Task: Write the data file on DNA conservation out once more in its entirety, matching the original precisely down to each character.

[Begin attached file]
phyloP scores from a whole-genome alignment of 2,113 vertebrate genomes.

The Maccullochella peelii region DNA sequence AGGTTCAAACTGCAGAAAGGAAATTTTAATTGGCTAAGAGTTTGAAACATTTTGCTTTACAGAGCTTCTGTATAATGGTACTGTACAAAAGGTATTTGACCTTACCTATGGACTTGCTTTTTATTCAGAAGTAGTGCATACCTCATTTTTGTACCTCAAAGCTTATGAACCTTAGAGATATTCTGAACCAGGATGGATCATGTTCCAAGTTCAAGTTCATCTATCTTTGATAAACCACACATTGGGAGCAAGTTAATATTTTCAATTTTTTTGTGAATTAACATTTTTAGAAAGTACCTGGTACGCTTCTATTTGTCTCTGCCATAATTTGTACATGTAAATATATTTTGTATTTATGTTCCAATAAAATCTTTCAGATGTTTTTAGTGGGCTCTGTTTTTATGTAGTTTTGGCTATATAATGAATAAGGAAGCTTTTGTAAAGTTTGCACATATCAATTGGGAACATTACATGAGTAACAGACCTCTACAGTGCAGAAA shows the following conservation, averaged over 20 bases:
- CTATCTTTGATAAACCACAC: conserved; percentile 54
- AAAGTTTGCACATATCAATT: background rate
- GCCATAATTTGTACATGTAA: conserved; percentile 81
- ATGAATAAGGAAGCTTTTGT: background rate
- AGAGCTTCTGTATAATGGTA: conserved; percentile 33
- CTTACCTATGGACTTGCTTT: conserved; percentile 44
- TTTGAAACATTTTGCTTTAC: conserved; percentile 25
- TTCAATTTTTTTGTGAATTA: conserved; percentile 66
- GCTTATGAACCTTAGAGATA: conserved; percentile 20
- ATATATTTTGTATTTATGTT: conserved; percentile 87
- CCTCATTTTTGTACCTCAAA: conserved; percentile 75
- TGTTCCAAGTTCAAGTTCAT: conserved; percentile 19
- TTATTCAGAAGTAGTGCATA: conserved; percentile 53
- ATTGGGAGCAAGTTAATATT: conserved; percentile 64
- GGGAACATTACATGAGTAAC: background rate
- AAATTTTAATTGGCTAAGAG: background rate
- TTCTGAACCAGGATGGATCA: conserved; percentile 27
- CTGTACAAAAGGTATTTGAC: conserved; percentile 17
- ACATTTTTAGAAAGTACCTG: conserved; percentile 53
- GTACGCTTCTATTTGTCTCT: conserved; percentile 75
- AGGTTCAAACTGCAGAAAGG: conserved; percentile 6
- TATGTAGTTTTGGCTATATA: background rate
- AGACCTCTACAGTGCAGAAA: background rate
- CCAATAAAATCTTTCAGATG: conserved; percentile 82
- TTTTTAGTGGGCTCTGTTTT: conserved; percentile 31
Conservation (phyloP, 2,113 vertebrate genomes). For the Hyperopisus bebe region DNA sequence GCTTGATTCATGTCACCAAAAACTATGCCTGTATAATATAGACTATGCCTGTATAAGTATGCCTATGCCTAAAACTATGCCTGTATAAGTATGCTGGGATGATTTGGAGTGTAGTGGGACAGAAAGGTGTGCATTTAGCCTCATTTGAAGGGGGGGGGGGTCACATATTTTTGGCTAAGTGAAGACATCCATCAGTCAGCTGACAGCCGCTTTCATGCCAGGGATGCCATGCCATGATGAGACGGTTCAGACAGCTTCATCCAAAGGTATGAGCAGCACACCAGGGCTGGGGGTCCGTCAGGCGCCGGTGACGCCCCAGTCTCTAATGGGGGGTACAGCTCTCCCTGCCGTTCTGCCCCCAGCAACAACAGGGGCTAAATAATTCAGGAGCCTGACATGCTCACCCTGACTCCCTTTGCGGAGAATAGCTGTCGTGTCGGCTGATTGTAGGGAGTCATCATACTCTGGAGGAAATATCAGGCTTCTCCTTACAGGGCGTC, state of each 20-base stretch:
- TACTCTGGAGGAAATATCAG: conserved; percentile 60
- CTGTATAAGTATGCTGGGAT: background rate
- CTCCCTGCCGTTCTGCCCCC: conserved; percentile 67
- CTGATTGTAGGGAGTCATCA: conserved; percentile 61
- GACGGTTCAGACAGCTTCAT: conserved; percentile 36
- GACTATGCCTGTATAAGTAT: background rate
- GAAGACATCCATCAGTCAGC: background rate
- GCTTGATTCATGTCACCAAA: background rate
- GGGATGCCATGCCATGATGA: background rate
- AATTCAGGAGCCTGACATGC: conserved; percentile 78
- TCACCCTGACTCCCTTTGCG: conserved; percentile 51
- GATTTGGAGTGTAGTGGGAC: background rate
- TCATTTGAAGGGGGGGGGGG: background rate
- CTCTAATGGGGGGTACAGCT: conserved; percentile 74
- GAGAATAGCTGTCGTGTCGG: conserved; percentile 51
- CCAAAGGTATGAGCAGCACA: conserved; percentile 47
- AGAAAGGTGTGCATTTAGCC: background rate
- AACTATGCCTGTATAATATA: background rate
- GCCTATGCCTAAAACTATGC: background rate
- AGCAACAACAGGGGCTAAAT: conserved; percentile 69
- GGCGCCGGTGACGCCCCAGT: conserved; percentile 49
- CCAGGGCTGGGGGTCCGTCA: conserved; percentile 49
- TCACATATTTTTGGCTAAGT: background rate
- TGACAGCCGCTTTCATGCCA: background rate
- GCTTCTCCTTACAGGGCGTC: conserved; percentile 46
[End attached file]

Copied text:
phyloP scores from a whole-genome alignment of 2,113 vertebrate genomes.

The Maccullochella peelii region DNA sequence AGGTTCAAACTGCAGAAAGGAAATTTTAATTGGCTAAGAGTTTGAAACATTTTGCTTTACAGAGCTTCTGTATAATGGTACTGTACAAAAGGTATTTGACCTTACCTATGGACTTGCTTTTTATTCAGAAGTAGTGCATACCTCATTTTTGTACCTCAAAGCTTATGAACCTTAGAGATATTCTGAACCAGGATGGATCATGTTCCAAGTTCAAGTTCATCTATCTTTGATAAACCACACATTGGGAGCAAGTTAATATTTTCAATTTTTTTGTGAATTAACATTTTTAGAAAGTACCTGGTACGCTTCTATTTGTCTCTGCCATAATTTGTACATGTAAATATATTTTGTATTTATGTTCCAATAAAATCTTTCAGATGTTTTTAGTGGGCTCTGTTTTTATGTAGTTTTGGCTATATAATGAATAAGGAAGCTTTTGTAAAGTTTGCACATATCAATTGGGAACATTACATGAGTAACAGACCTCTACAGTGCAGAAA shows the following conservation, averaged over 20 bases:
- CTATCTTTGATAAACCACAC: conserved; percentile 54
- AAAGTTTGCACATATCAATT: background rate
- GCCATAATTTGTACATGTAA: conserved; percentile 81
- ATGAATAAGGAAGCTTTTGT: background rate
- AGAGCTTCTGTATAATGGTA: conserved; percentile 33
- CTTACCTATGGACTTGCTTT: conserved; percentile 44
- TTTGAAACATTTTGCTTTAC: conserved; percentile 25
- TTCAATTTTTTTGTGAATTA: conserved; percentile 66
- GCTTATGAACCTTAGAGATA: conserved; percentile 20
- ATATATTTTGTATTTATGTT: conserved; percentile 87
- CCTCATTTTTGTACCTCAAA: conserved; percentile 75
- TGTTCCAAGTTCAAGTTCAT: conserved; percentile 19
- TTATTCAGAAGTAGTGCATA: conserved; percentile 53
- ATTGGGAGCAAGTTAATATT: conserved; percentile 64
- GGGAACATTACATGAGTAAC: background rate
- AAATTTTAATTGGCTAAGAG: background rate
- TTCTGAACCAGGATGGATCA: conserved; percentile 27
- CTGTACAAAAGGTATTTGAC: conserved; percentile 17
- ACATTTTTAGAAAGTACCTG: conserved; percentile 53
- GTACGCTTCTATTTGTCTCT: conserved; percentile 75
- AGGTTCAAACTGCAGAAAGG: conserved; percentile 6
- TATGTAGTTTTGGCTATATA: background rate
- AGACCTCTACAGTGCAGAAA: background rate
- CCAATAAAATCTTTCAGATG: conserved; percentile 82
- TTTTTAGTGGGCTCTGTTTT: conserved; percentile 31
Conservation (phyloP, 2,113 vertebrate genomes). For the Hyperopisus bebe region DNA sequence GCTTGATTCATGTCACCAAAAACTATGCCTGTATAATATAGACTATGCCTGTATAAGTATGCCTATGCCTAAAACTATGCCTGTATAAGTATGCTGGGATGATTTGGAGTGTAGTGGGACAGAAAGGTGTGCATTTAGCCTCATTTGAAGGGGGGGGGGGTCACATATTTTTGGCTAAGTGAAGACATCCATCAGTCAGCTGACAGCCGCTTTCATGCCAGGGATGCCATGCCATGATGAGACGGTTCAGACAGCTTCATCCAAAGGTATGAGCAGCACACCAGGGCTGGGGGTCCGTCAGGCGCCGGTGACGCCCCAGTCTCTAATGGGGGGTACAGCTCTCCCTGCCGTTCTGCCCCCAGCAACAACAGGGGCTAAATAATTCAGGAGCCTGACATGCTCACCCTGACTCCCTTTGCGGAGAATAGCTGTCGTGTCGGCTGATTGTAGGGAGTCATCATACTCTGGAGGAAATATCAGGCTTCTCCTTACAGGGCGTC, state of each 20-base stretch:
- TACTCTGGAGGAAATATCAG: conserved; percentile 60
- CTGTATAAGTATGCTGGGAT: background rate
- CTCCCTGCCGTTCTGCCCCC: conserved; percentile 67
- CTGATTGTAGGGAGTCATCA: conserved; percentile 61
- GACGGTTCAGACAGCTTCAT: conserved; percentile 36
- GACTATGCCTGTATAAGTAT: background rate
- GAAGACATCCATCAGTCAGC: background rate
- GCTTGATTCATGTCACCAAA: background rate
- GGGATGCCATGCCATGATGA: background rate
- AATTCAGGAGCCTGACATGC: conserved; percentile 78
- TCACCCTGACTCCCTTTGCG: conserved; percentile 51
- GATTTGGAGTGTAGTGGGAC: background rate
- TCATTTGAAGGGGGGGGGGG: background rate
- CTCTAATGGGGGGTACAGCT: conserved; percentile 74
- GAGAATAGCTGTCGTGTCGG: conserved; percentile 51
- CCAAAGGTATGAGCAGCACA: conserved; percentile 47
- AGAAAGGTGTGCATTTAGCC: background rate
- AACTATGCCTGTATAATATA: background rate
- GCCTATGCCTAAAACTATGC: background rate
- AGCAACAACAGGGGCTAAAT: conserved; percentile 69
- GGCGCCGGTGACGCCCCAGT: conserved; percentile 49
- CCAGGGCTGGGGGTCCGTCA: conserved; percentile 49
- TCACATATTTTTGGCTAAGT: background rate
- TGACAGCCGCTTTCATGCCA: background rate
- GCTTCTCCTTACAGGGCGTC: conserved; percentile 46